A Field Guides Birding Tours Report

Australia Part 2 2023

October 17-November 1, 2023 with John Coons & Cory Gregory guiding

Field Guides Birding Tours
Australia has several species with the word "Rainbow" in the name and that's always a good omen! Here is a Rainbow Bee-eater overlooking its local patch, hunting for bees and other large insects. Photo by guide Cory Gregory.

The Land Down Under, situated more southerly than most countries, is an island nation that's truly a dynamic destination for birders. In fact, it's hard to summarize such an epic trip to an incredible place filled with new sights, sounds, and birds. From the steamy and tropical Northern Territory, the Atherton Tableland and rainforest around Cairns, the arid Georgetown area, and to the lush forests in southern Queensland, this half of our Australia offering is a species-rich bonanza and I'm glad you could all be along with us in 2023.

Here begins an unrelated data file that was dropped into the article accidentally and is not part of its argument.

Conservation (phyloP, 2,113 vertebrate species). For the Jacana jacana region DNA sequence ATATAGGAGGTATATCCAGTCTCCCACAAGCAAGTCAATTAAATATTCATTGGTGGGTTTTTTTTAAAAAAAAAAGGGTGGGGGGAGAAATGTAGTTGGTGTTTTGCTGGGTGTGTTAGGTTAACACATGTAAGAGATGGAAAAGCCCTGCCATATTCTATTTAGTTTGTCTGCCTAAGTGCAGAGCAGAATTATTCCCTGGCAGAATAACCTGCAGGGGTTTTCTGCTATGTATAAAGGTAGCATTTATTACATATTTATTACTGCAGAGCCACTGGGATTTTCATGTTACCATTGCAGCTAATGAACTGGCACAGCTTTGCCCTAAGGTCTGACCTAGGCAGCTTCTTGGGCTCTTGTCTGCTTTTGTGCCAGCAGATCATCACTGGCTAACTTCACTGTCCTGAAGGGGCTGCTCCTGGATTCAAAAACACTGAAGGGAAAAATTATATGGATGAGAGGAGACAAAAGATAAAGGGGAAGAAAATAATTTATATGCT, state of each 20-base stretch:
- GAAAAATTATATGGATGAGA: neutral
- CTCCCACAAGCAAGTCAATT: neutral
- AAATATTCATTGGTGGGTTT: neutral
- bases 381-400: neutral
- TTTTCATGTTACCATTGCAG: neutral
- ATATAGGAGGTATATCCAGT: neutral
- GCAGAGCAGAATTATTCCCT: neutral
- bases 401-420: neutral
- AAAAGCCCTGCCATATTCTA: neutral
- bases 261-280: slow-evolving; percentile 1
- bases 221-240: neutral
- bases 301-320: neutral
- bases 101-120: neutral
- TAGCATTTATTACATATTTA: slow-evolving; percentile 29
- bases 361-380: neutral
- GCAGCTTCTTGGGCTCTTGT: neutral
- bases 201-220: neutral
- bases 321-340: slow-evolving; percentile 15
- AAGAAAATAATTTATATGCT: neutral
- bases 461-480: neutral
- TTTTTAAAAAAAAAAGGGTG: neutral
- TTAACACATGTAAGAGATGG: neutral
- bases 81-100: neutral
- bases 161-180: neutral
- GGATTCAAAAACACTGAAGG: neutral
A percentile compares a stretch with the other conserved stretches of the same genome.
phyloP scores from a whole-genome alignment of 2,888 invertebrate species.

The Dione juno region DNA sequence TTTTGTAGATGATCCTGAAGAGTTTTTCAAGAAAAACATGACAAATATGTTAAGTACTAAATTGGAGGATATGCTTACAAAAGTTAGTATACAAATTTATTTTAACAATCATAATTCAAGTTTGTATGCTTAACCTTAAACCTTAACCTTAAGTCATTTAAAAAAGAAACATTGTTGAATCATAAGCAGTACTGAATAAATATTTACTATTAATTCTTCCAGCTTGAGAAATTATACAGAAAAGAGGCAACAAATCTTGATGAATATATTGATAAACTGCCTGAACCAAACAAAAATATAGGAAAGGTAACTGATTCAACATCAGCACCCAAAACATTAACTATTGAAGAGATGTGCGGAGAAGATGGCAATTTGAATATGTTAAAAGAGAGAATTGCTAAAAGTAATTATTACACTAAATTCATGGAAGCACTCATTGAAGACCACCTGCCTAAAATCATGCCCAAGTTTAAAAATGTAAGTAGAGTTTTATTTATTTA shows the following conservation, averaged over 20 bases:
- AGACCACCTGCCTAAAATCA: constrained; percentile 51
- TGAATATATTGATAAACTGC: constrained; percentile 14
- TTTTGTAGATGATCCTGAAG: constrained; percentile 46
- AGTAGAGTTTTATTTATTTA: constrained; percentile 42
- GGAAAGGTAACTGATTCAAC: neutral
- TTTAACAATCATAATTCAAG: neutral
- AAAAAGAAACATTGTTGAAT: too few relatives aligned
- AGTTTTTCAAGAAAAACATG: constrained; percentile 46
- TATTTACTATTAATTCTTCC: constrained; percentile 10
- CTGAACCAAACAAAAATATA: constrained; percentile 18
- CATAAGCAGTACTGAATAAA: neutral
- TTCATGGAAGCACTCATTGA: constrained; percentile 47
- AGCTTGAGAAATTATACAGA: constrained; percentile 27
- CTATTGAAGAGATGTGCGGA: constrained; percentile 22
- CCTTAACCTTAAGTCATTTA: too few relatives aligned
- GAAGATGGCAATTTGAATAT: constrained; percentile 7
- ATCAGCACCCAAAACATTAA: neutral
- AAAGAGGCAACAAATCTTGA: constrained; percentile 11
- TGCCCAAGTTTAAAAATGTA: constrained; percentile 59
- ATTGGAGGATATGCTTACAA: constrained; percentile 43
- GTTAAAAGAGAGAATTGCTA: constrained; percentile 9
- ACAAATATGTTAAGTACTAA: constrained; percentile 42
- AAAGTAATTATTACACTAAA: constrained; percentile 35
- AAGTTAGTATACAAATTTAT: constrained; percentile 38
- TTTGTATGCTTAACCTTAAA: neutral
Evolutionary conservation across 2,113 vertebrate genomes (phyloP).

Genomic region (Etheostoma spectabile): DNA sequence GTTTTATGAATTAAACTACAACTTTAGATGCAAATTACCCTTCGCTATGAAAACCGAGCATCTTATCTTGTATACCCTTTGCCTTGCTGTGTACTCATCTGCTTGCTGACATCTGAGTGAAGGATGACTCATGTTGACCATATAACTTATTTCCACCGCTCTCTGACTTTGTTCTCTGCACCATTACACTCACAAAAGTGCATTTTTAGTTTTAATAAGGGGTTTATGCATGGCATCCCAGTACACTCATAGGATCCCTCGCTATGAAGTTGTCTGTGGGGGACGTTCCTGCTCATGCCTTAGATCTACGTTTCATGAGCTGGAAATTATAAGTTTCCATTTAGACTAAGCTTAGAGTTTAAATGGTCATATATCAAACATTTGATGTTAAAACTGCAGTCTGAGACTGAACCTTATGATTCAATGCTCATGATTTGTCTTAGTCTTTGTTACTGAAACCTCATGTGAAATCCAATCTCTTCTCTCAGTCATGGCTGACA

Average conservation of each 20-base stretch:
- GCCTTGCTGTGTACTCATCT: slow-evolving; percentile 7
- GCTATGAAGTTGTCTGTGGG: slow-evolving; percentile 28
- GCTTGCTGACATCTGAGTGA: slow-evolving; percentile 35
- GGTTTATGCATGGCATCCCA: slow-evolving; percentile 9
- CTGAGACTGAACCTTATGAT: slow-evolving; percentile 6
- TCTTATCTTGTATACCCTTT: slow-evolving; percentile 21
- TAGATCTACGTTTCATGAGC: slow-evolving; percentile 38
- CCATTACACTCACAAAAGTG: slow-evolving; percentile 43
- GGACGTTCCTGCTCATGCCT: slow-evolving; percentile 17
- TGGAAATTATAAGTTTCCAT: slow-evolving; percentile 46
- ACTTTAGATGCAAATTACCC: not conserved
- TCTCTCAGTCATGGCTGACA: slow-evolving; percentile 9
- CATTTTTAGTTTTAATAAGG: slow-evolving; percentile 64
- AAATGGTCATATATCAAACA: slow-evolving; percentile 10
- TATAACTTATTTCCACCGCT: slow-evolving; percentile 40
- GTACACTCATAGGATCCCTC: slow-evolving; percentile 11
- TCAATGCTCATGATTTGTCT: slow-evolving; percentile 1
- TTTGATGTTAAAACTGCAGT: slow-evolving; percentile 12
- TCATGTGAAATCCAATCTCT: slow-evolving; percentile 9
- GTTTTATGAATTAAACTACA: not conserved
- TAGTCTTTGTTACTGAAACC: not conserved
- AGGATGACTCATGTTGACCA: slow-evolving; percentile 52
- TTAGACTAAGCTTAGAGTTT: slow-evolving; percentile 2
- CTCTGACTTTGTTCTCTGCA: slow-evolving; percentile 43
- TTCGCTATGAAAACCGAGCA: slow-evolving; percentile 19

We started in Darwin where the warmth met us at the airport. Straight away we had some great sightings such as Little Curlews literally at the airport! Over the next several days we were all eyes and ears as new birds started popping up all around us; Torresian Imperial-Pigeons, various mangrove specialties, colorful honeyeaters, numerous herons and egrets, cuckoos, and even Chestnut Rail. During our time in Darwin we visited a number of hotspots such as Fogg Dam, Manton Dam, the shorelines of Buffalo Creek and Lee Point, the Adelaide River, Knuckey's Lagoon, and many other spots. One by one we successfully found our targets: Black-tailed Treecreeper, Arafura Fantail, Black-tailed Whistler, Rainbow Pitta, Mangrove Gerygone, Bar-breasted Honeyeater, Silver-backed Butcherbird, and of course the raucous Red-collared Lorikeets. We even came across a couple of Asian Dowitchers at Knuckey Lagoon! At Fogg Dam we added White-browed Crake and a variety of other marsh birds while nearby roadsides had a number of Australian Pratincoles, Pacific Swifts, various songlarks, and Silver-crowned Friarbirds.